So once you’re at the gate you do all the usual passport checking and are usually met by another assistance person. It also differs depending on the airport. At places like Manchester and Heathrow you roll down a tunnel and transfer into an aisle chair at the entrance of the plane. As i mentioned, I’m strong enough and have a level of spinal injury that enables me to independently transfer. The reason you don’t transfer onto the plane seat straight from your chair is because as you may know, the aisles are too thin for even a chair as skinny as mine.
However, if you’re at a smaller airport getting on the plane is bit more of an “adventure.”
As you can see in the picture, everyone who’s unable to walk up the steps to the plane, goes up a lift into this interesting van contraption. It can get a little cramped, which shows just how many people with physical impairments travel.
In this case, i was the only person who needed the aisle chair and transferred once we were docked onto the side of the plane.
One you’re in the aisle chair, you’re strapped in and guided down the aisle by the assistants.
As i mentioned, i have the strength to transfer myself from the aisle chair to the seat. But not everyone does. In this case, the people who take you on the plane lift you over to a seat. (don’t worry, this is part of their job) and that’s that.
Now, i know a lot of you are thinking “where does my beloved chair go?!”
Again, this depends on the airline and type of plane. When i fly to Canada, it’s a long haul flight and big plane, so they keep my chair on board. However, with short haul flights they tend to put it in the hold. I can’t say to anyone to be “100% worry free” about your chair not getting lost, but i can say that it’s never happened with me. I find emphasising how important your chair is to you, helps.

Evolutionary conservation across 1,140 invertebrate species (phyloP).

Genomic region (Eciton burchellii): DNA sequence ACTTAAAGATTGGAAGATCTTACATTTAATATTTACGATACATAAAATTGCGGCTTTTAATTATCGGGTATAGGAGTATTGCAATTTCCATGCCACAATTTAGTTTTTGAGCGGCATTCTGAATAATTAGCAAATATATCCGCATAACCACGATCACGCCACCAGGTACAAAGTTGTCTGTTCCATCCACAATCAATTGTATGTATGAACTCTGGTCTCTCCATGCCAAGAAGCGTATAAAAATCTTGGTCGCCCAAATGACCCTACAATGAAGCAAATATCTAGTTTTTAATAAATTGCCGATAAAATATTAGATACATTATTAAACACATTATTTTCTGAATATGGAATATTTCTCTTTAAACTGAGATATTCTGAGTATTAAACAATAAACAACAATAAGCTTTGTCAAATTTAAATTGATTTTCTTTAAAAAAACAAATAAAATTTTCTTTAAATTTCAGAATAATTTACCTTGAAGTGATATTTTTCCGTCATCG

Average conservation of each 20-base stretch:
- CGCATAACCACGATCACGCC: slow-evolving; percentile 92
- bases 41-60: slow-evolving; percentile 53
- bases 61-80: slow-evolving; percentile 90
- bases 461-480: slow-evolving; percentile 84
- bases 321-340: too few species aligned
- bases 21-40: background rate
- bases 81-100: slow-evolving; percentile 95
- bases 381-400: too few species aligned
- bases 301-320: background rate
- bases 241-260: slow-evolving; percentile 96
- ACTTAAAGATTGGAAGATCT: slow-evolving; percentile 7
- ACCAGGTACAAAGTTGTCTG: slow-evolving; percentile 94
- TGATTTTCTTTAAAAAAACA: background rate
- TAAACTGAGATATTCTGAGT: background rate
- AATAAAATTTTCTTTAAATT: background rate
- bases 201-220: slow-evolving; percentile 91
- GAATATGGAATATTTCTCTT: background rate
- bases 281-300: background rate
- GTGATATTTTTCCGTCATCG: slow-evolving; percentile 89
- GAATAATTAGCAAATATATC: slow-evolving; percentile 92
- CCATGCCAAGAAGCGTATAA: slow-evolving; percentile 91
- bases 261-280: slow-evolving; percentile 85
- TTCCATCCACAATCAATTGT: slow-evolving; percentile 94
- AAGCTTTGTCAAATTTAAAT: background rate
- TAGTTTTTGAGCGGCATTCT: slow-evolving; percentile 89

Extra bits I’ve worried about and dealt with (mainly for people with sci)
Ok, long haul flights. 10 hours and no intermittent catheterisation is a big worry. So this is what i’ve done about it.
The first flight i went on post-injury was to New York. I think it was around 5-7 hours. My bladder is extremely temperamental, but i thought i’d be able to hold on. I wasn’t able, and so i didn’t leave a puddle in the chair, transferred into the aisle chair and had a wee (i can do ic in my chair) behind a curtain at 30 000ft. It’s probably one of my finest achievements.
Once i needed to travel to Vancouver, i gave in and used an indwelling catheter. The first time, my bag seriously needed emptying. To solve this problem, i transferred back into the aisle chair and was able to empty it over the loo. (That just proves how tiny plane toilets are!)
Leaving the plane
The same applies getting off, as does getting on. Once you’ve done it once, you kind of know how everything works and the more polite and friendly you are, the more polite and friendly people are going to be to you!
I hope this helps. If you have any questions, feel free to comment or message me with them. If i don’t know the answer straight away, i will be sure to find it out for you.